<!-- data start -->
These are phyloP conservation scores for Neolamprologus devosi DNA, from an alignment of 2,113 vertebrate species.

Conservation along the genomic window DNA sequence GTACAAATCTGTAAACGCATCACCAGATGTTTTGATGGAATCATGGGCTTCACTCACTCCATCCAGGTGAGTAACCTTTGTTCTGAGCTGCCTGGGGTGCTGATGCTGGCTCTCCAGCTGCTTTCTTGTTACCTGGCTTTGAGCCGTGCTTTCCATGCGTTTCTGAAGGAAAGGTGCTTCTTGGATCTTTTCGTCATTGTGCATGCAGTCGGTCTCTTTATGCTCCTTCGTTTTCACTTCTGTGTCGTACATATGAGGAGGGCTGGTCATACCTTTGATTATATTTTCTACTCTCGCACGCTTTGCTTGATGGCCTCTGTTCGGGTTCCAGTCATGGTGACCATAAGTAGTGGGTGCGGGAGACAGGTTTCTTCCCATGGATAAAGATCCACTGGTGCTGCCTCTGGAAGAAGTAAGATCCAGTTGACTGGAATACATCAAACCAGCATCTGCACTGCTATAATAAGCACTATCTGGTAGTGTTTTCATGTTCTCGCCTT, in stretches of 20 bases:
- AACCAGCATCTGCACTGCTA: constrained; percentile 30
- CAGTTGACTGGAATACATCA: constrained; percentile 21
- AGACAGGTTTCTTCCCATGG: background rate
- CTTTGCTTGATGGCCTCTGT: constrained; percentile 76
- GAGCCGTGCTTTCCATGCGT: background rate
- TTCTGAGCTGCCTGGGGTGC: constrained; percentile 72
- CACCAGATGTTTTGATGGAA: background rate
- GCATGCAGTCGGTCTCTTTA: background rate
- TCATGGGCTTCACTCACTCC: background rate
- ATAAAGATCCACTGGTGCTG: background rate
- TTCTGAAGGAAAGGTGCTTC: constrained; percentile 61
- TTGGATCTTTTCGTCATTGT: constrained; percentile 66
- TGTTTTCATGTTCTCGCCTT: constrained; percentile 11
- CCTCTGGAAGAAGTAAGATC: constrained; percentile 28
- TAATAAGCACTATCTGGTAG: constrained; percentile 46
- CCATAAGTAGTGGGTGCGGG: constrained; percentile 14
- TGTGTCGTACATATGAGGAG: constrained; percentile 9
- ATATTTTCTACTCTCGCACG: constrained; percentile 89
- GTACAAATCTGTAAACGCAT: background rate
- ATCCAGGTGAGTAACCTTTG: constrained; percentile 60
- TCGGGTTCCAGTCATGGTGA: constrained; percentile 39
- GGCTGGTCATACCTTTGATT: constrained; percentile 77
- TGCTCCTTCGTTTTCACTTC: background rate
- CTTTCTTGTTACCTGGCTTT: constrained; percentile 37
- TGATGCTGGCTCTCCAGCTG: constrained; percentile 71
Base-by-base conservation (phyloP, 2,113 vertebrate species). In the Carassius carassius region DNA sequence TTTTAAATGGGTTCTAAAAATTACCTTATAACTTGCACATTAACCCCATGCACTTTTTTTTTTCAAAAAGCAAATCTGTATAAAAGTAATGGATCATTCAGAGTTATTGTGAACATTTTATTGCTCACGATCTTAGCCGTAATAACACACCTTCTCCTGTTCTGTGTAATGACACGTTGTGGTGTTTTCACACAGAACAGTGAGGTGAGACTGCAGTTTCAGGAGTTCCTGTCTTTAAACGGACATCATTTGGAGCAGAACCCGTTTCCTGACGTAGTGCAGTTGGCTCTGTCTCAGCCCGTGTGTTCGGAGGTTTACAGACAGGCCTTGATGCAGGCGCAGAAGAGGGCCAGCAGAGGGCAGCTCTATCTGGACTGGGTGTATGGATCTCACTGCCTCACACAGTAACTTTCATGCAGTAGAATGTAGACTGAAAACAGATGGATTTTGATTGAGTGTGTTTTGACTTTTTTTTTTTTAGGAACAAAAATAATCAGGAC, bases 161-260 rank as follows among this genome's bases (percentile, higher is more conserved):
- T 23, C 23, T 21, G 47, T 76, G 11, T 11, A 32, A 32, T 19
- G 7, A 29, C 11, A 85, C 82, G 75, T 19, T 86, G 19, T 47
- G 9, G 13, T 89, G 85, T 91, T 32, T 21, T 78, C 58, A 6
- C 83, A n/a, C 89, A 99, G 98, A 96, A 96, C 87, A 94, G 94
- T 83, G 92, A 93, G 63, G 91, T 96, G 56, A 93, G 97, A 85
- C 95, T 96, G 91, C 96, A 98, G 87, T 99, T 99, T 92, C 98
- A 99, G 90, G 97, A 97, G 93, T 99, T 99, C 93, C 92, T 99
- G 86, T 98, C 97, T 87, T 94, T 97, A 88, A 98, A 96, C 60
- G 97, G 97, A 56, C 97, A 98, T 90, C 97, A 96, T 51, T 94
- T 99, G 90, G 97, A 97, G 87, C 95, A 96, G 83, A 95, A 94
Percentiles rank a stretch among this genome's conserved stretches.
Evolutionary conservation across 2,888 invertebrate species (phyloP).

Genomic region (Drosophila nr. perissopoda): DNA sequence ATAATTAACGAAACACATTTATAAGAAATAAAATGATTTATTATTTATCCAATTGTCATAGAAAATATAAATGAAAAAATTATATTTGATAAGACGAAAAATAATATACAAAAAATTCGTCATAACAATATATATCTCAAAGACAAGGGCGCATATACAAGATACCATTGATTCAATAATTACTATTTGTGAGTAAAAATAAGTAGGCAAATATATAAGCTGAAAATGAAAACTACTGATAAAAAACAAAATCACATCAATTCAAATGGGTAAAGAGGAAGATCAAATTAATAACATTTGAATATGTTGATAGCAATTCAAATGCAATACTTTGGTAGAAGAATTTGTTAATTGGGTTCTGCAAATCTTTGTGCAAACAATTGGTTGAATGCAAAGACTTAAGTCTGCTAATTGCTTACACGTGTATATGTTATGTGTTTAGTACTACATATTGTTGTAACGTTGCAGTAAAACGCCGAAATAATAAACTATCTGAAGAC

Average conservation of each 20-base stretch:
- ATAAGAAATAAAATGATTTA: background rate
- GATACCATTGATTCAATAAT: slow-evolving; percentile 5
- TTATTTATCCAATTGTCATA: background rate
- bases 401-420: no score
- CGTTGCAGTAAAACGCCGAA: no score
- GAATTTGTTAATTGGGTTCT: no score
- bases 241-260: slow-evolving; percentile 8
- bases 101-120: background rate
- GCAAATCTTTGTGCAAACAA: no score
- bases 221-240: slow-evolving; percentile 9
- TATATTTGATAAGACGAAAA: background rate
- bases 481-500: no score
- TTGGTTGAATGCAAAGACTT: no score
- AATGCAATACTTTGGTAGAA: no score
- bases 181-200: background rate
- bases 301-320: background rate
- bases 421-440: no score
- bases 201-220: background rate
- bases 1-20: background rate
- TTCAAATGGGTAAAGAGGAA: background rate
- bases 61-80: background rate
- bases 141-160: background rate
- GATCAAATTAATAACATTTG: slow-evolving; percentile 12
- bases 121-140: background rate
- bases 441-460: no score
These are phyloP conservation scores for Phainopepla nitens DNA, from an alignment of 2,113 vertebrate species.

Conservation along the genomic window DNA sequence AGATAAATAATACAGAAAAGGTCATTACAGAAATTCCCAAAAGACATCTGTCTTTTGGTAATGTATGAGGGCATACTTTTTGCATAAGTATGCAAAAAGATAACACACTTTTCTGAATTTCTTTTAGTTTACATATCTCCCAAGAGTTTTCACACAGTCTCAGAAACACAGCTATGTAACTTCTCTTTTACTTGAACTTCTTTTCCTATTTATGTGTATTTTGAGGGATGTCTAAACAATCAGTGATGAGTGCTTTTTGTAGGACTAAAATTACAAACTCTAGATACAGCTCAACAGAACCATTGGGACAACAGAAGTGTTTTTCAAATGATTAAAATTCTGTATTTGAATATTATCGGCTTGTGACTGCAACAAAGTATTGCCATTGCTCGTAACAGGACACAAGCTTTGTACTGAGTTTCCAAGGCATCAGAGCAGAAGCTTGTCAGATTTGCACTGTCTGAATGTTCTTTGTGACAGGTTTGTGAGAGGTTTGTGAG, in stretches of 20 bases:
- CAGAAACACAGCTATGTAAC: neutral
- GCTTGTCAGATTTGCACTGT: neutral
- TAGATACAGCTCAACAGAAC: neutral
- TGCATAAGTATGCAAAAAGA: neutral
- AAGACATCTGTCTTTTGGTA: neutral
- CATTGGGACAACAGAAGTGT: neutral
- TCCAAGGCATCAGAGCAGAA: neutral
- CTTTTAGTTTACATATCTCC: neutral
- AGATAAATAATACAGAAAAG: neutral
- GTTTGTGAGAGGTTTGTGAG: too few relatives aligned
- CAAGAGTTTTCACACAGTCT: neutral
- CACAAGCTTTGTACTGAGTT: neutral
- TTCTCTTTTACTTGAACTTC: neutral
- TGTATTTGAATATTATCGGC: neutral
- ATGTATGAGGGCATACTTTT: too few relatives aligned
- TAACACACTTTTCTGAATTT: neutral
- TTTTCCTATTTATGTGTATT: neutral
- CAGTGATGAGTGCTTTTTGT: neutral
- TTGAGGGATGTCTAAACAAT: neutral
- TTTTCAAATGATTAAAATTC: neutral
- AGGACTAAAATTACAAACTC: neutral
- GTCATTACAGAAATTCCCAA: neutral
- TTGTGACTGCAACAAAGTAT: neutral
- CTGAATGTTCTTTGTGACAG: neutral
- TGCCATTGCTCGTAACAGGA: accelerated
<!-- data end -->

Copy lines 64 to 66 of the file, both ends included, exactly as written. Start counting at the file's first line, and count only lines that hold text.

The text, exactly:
- bases 141-160: background rate
- GATCAAATTAATAACATTTG: slow-evolving; percentile 12
- bases 121-140: background rate